Those schemes were outlawed in 2015, giving companies five years’ notice to comply.
However, while such arrangements undoubtedly helped attract Google and Facebook to Ireland in the noughties, they were merely the latest in a wave of more than 1,500 foreign firms – 800 of them American – lured in by the low-tax ethos of the country’s Industrial Development Agency since its foundation in 1949.
Before them IBM, Intel, Pfizer and Apple were shown the red carpet. For at least a decade Allergan has been making the world’s supply of Botox in Westport, County Mayo, on the country’s windswept Atlantic coast.
“The low tax rate started in the 1960s at zero and then went to 10%,” said Coffey. “The point of it was never to generate corporate tax revenue, but to use relatively low corporate tax to attract the companies to set up in Ireland and let them build big factories and facilities. And then we have employment.”
There are other factors tempting in multinationals. Chinese-owned TikTok set up its Dublin HQ in 2018 long after the writing was on the wall for the tax avoidance loophole.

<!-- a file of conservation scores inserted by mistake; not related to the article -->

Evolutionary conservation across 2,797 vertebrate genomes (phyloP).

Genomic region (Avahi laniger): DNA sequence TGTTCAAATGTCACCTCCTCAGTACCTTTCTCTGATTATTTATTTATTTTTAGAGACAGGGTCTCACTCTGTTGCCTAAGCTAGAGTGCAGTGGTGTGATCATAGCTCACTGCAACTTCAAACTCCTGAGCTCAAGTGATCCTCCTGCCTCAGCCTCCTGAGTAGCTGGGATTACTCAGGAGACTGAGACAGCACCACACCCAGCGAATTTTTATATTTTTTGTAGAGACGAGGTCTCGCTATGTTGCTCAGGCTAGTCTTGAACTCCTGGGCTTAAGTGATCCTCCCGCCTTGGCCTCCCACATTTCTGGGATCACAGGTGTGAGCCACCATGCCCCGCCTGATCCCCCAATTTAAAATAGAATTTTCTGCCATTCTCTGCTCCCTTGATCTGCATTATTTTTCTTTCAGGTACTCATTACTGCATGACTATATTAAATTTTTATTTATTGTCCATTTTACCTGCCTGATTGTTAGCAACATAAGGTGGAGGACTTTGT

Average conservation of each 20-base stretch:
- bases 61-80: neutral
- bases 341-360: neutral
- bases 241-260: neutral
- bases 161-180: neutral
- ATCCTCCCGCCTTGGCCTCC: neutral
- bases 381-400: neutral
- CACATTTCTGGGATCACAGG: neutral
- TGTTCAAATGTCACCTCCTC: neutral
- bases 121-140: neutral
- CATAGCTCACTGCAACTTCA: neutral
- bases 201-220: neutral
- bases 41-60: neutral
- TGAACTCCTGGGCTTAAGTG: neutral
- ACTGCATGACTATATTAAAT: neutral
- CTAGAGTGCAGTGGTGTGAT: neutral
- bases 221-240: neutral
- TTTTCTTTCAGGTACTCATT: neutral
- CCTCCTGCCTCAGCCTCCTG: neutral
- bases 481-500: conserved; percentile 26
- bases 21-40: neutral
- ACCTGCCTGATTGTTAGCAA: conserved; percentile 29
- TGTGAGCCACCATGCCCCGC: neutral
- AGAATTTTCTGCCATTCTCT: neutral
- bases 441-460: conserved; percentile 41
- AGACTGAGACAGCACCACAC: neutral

“Young companies focus on things that will either kill them or help them scale in the near future. Corporate tax isn’t one of them,” said Stephen McIntyre, former head of Twitter in Ireland and a partner in Frontline Ventures, a venture capital firm in Dublin and London set up to help US tech firms expand in Europe.
Joe Biden and the OECD want to promote this idea of competing on grounds other than tax, viewing the reforms as ending the “race to the bottom” between countries.
“When startups land in Europe, they care more about hiring experienced people and acquiring customers. They also like places where it’s easy to do business,” McIntyre added.
He said that for Ireland “there are cultural ties to the US, English language proficiency is widespread, and employment law makes it easy to hire and fire. Corporate tax is a top 10 issue but not a top five issue.”
If Google’s historic use of schemes to transfer taxable revenue offshore gave Ireland a reputation as somewhere tax could be avoided, the annual cash booked by the Irish exchequer paints a different picture.
The government’s budget watchdog has warned that just 10 companies accounted for 56% of net corporate tax receipts in 2019, highlighting the risks from the OECD plan.